Nothing is known about Kolb's activities between 1934 and 1937. He was still at the top of the Nazi hierarchy of the old fighters and marched on November 9 at commemorative ceremonies for the Hitler putsch in line with Friedrich Weber , Hermann Göring , Adolf Hitler , Ulrich Graf and Hermann Kriebel from the Bürgerbräukeller to the Feldherrnhalle .

Although he lacked a university degree, Kolb received a teaching position in 1937 at the instigation of the Deputy Leader's staff, and in 1938 an associate professor for military history and philosophy at the University of Jena . In Jena he denounced Ricarda Huch and her son-in-law Franz Böhm , who was meanwhile also SS-Hauptsturmführer ( honorary leader ), with quotations from a private conversation . Kolb's letter of May 11, 1937 triggered proceedings under the Treachery Act , and Böhm was withdrawn from teaching at Jena University in 1938. Huch, and with it Böhm, were under the protection of the National Socialist Reich Minister of Justice Franz Gürtner .

After the outbreak of war, Kolb reported again as an officer in the Wehrmacht and was awarded the Knight's Cross in 1941 as the commander of a flak regiment . When he was injured in the war, Kolb took his own life in the Bad Reichenhall military hospital in 1945.

Media theory

After 1945, media practice continued Richard Kolb's reflections on radio play theory, and media theory also cited him, without noticing the "old warrior" and informers, as an expert on the "radio play of inwardness".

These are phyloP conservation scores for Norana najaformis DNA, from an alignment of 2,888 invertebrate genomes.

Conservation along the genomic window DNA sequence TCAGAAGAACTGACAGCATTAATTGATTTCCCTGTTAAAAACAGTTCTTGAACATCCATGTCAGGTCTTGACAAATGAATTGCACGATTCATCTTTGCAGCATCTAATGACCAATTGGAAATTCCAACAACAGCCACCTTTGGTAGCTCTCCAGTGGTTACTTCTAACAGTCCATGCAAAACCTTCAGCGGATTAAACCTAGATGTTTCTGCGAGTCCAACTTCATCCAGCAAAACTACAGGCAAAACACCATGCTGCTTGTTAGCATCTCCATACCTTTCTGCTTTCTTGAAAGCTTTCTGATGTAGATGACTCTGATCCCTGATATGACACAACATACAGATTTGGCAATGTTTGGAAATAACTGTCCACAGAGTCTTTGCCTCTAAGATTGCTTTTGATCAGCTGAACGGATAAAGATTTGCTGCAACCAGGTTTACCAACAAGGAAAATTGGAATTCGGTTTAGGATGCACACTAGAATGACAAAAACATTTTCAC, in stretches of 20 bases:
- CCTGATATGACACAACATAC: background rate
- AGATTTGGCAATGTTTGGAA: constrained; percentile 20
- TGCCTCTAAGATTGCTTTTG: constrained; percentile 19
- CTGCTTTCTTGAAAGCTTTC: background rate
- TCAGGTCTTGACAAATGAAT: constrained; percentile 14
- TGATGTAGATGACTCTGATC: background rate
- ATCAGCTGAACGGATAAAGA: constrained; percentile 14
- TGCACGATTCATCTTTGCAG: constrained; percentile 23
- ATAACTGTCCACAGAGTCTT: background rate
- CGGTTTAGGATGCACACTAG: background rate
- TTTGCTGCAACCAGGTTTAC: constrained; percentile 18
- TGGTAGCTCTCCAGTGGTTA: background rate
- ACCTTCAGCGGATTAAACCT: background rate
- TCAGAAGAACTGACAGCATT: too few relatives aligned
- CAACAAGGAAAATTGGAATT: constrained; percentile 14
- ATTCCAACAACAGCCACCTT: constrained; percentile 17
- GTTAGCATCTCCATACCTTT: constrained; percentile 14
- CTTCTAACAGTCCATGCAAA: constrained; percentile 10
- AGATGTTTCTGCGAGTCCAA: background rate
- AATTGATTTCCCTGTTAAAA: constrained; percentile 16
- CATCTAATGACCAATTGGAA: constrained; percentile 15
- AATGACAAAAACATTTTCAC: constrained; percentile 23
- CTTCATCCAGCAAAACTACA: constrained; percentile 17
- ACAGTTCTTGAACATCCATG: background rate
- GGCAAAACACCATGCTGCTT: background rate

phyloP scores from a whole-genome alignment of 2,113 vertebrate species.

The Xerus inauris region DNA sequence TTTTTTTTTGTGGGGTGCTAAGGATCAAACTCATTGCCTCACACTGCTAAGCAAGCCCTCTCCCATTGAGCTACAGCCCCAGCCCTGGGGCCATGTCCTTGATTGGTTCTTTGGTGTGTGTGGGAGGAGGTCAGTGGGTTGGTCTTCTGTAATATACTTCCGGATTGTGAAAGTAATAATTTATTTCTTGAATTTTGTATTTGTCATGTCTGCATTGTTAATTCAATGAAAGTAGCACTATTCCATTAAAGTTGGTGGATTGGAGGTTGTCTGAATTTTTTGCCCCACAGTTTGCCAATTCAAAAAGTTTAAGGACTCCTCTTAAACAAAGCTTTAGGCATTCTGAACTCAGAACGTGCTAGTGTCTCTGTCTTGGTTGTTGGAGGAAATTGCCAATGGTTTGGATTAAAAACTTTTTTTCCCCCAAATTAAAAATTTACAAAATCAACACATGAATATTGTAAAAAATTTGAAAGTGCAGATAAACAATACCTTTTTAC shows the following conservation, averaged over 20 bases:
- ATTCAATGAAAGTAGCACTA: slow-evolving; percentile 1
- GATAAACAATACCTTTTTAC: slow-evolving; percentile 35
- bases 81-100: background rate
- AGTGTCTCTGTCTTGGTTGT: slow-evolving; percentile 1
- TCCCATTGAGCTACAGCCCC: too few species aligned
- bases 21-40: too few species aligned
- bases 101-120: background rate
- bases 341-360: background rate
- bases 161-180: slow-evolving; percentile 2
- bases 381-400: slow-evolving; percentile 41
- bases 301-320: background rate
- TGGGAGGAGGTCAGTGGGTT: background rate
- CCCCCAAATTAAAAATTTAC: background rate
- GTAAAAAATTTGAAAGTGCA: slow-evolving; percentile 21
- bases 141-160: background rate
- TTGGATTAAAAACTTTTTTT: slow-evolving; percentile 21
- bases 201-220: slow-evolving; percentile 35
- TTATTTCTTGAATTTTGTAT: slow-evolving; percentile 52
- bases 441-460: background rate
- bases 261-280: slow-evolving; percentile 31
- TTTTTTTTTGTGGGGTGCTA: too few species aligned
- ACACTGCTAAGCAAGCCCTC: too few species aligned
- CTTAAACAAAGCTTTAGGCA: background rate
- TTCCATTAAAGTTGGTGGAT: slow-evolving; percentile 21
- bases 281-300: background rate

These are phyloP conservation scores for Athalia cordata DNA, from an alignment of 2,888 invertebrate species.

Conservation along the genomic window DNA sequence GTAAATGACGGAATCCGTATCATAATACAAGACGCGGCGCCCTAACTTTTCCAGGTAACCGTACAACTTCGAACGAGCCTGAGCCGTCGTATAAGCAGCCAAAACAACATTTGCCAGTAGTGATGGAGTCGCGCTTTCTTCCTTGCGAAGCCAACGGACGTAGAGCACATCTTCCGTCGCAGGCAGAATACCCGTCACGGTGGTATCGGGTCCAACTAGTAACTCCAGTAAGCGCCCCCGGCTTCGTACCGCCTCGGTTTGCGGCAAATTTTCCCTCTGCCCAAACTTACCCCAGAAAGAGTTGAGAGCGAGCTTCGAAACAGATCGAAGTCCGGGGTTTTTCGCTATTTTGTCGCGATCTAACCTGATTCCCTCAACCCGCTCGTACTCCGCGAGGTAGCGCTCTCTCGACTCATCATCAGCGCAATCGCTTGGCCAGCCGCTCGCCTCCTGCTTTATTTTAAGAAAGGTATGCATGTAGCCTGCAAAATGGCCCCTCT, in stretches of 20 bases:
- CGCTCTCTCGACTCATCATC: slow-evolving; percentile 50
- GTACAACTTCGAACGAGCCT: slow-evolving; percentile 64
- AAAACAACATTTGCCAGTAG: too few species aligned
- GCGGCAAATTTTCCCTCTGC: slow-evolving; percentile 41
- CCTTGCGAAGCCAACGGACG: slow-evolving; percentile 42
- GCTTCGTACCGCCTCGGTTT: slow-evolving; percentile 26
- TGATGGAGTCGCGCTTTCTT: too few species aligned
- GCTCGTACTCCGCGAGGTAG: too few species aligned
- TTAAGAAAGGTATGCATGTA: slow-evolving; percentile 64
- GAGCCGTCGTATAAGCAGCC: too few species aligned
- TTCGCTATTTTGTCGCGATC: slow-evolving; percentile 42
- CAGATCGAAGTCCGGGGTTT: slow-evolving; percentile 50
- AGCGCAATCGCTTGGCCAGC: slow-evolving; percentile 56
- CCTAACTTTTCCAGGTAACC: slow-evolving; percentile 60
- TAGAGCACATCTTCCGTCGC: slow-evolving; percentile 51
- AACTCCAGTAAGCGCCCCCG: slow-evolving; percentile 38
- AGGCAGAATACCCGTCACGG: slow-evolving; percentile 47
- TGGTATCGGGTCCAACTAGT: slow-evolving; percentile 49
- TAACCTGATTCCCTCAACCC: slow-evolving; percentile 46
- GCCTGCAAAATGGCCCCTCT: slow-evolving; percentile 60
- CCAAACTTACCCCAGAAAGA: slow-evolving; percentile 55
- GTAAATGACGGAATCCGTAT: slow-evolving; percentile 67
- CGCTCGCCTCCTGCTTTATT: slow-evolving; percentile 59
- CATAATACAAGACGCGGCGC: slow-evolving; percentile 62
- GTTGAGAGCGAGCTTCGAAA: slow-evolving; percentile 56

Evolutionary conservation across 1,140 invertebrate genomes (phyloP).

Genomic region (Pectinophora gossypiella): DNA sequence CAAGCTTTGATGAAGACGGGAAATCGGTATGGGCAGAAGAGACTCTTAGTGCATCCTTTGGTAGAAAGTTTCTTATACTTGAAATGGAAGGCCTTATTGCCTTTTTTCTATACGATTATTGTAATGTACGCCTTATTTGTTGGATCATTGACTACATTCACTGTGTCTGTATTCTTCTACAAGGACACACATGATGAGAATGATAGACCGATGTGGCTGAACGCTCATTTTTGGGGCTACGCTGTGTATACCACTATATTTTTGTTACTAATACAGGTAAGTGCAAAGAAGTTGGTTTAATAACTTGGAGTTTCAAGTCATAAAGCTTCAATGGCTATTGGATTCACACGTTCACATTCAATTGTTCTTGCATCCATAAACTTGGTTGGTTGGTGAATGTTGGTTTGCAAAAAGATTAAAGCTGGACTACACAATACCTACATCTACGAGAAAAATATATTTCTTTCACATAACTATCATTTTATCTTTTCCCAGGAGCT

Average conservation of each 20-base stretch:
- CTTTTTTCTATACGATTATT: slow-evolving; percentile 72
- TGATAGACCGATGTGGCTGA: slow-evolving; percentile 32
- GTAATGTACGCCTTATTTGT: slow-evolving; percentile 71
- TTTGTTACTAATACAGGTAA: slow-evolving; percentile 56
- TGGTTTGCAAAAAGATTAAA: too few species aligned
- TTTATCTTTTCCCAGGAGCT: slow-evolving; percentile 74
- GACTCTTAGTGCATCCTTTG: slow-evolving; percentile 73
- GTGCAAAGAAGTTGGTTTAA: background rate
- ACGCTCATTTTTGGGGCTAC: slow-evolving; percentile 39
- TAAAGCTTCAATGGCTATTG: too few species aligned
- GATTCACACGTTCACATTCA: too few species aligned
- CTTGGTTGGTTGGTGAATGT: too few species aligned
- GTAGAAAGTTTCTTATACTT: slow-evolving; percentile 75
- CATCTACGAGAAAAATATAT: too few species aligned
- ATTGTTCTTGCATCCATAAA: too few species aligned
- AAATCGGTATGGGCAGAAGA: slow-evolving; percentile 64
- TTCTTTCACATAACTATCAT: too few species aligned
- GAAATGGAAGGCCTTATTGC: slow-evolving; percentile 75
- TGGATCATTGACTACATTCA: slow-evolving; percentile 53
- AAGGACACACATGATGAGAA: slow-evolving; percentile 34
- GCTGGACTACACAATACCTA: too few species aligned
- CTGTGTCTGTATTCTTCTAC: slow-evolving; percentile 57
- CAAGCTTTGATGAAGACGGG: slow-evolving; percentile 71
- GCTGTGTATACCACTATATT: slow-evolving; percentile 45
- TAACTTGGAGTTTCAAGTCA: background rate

• The development of the artistic radio play from the essence of radio , in: Rufer und Hörer . Berlin, Deutscher Kunstverlag, Volume 1, Issue 5, 1931
  • The horoscope of the radio play , Berlin: Max Hesse Verlag, 1932
  • Fateful hour of broadcasting , Berlin: Brunnen-Verlag Willi Bischoff, 1932
  • with Heinrich Siekmeier : Radio and film in the service of national culture , Düsseldorf: Floeder, 1933


Web links

Individual evidence

  1. Acting director of the radio hour could also have been Erich Scholz.
  2. The weekly publication of the Reich Association of German Broadcasting Participants EV “Der Deutsche Sender” praises Kolb in its 9/1933 edition of February 26, 1933: “The social-democratic Volksfunk maliciously insults Kolb. This proves that Kolb is on the right path to lead radio up to its trend-setting tasks in national Germany. "
  3. Kolb, Schicksalsstunde des Rundfunks , p. 4
  4. Reinhard Döhl, Hanns Joachim Tannewitz "Oil". On the dramaturgy of the radio play in the Third Reich. At: doehl.netzliteratur
  5. quoted in Reinhard Döhl, ibid.
  6. Radio history, Bavarian broadcasting district (PDF; 194 kB), organization charts at BR
  7. The private invitation came from Walter Weddigen (1895–1978), professor of economics and social sciences, and wife, Luise, geb. Göbel (December 28, 1901 in Alexandria). Kolb was invited with his wife. See Joachim Hendel [edit.]: Ways of Science in National Socialism: Documents on the University of Jena, 1933–1945 . Stuttgart: Steiner 2007. ISBN 978-3-515-09006-3 , pp. 183f
  8. Ines Geipel : Censored, concealed, forgotten. Women authors in East Germany 1945–1989 . Düsseldorf: Artemis & Winkler 2009 excerpt
  9. ^ Letter printed by Joachim Hendel: Ways of Science in National Socialism , pp. 181–183
  10. Alexander Hollerbach: Streiflichter on the life and work of Franz Böhms (1895–1977) PDF
  11. see
  12. Files of the party chancellery entry on Richard Kolb under # 12600